Book Review

The Food Revolution

by John Robbins

$17.95 from Conari Press. 2001
ISBN: 1-57324-702-2
Reviewed by Pattrice Le-Muire Jones
The Food Revolution

Every once in a while, a tool comes along that is so useful you wonder how you ever got along without it. John Robbins's new book, The Food Revolution, is such a tool. Subtitled "How Your Diet Can Help Save Your Life and the World," this book presents all of the important arguments for veganism, and plenty of facts to back up those arguments, in an easy to digest format. Friends of the chickens and other animals will find this book to be an excellent reference for themselves as well as a wonderful gift for those friends and relatives who might respond to a well-placed nudge in the right direction.

The Food Revolution begins with a comprehensive, easy to understand section on the health benefits and risks of various foods. Robbins discusses the role of specific plant-based foods in the prevention of certain diseases as well as the more general benefits associated with a balanced plant-based diet. He then surveys the very real dangers associated with consumption of animal-based foods. Taken together, these chapters represent a compelling argument that self-interest alone mandates a balanced vegan diet.

But Robbins doesn't stop with self-interest. The next section of the book covers topics close to the heart of any reader of PoultryPress: the suffering of chickens and other farmed animals and the ethical obligation to avoid participating in their exploitation. Here, again, Robbins covers all of the important issues in accessible chapters spiced with plenty of pointed facts.

The founder of EarthSave International, Robbins goes global in the third section of The Food Revolution, exploring the impact of our dietary choices on such problems as world hunger and the impending global water crisis. Because the production of animal- based foods requires more natural resources and creates more pollution than sustainable cultivation of plants for direct human consumption, both people and the planet are hurt by the insatiable appetite for meat in the US and other affluent nations.

This aspect of Robbins's book is extremely timely. The waste of food resources on the production of meat and other animal-based commodities has long been one of the chief causes of world hunger. Now the supporters of the poultry and livestock industry are promoting sharply increased meat, dairy, and egg production as a solution to world hunger. Transnational agribusiness corporations plan to increase worldwide demand for animal-based foods and to locate more of their operations in low-income nations, where they hope to be free of environmental and animal welfare regulations. If they succeed, the increase in human and nonhuman animal suffering, as well as environmental degradation, will be disastrous.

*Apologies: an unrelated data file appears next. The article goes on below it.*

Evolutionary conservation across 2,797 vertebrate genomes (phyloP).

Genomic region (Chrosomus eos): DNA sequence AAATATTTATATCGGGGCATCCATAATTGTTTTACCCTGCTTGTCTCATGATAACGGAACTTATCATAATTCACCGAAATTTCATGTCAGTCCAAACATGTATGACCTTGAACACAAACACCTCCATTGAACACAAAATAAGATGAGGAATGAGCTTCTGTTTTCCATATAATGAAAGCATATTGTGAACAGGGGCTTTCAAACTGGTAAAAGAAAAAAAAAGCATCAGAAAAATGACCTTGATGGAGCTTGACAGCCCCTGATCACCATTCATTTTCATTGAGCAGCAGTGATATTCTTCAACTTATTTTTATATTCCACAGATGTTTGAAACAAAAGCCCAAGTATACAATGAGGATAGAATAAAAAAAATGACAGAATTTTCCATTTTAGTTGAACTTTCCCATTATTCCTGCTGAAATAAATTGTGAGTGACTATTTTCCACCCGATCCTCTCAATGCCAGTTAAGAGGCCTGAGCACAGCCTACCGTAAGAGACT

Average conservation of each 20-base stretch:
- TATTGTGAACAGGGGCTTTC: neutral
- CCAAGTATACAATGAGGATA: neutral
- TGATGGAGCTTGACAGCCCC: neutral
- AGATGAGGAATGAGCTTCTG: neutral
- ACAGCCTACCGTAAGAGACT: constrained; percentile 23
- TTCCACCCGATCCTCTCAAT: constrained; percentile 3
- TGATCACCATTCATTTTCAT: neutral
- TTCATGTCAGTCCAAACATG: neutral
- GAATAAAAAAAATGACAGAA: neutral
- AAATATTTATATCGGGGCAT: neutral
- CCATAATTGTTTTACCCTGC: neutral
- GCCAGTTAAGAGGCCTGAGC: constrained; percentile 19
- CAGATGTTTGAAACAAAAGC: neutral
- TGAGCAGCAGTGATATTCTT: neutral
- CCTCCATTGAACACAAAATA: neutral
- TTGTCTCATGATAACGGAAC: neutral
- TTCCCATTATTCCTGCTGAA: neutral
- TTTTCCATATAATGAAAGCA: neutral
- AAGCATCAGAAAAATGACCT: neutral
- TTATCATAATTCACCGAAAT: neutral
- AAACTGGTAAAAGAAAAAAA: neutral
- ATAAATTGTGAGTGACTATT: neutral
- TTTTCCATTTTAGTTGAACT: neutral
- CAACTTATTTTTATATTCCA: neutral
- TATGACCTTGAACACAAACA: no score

Those who support genetic engineering of plants and animals have also falsely claimed that their profit-driven technologies are needed to feed the world. Robbins addresses biotechnology in the final section of The Food Revolution, showing that sustainable cultivation of traditional food crops, rather than broccoli spiced with rat genes, is the way to feed the world while preserving the planet.

The Food Revolution is well referenced, making it an extremely useful resource for those who wish to inquire more deeply. A resource guide adds to the utility of the book, directing readers to information and organizations that can aid them in taking personal and political action on the issues raised in the text.

Pattrice Le-Muire Jones coordinates the Global Hunger Alliance, an international coalition of organizations united in opposition to the worldwide expansion of factory farming and in favor of efficient, ethical, and environmentally sustainable solutions to the problems of hunger and malnutrition. She lives in rural Maryland, where she and her partner run the Eastern Shore Chicken Sanctuary.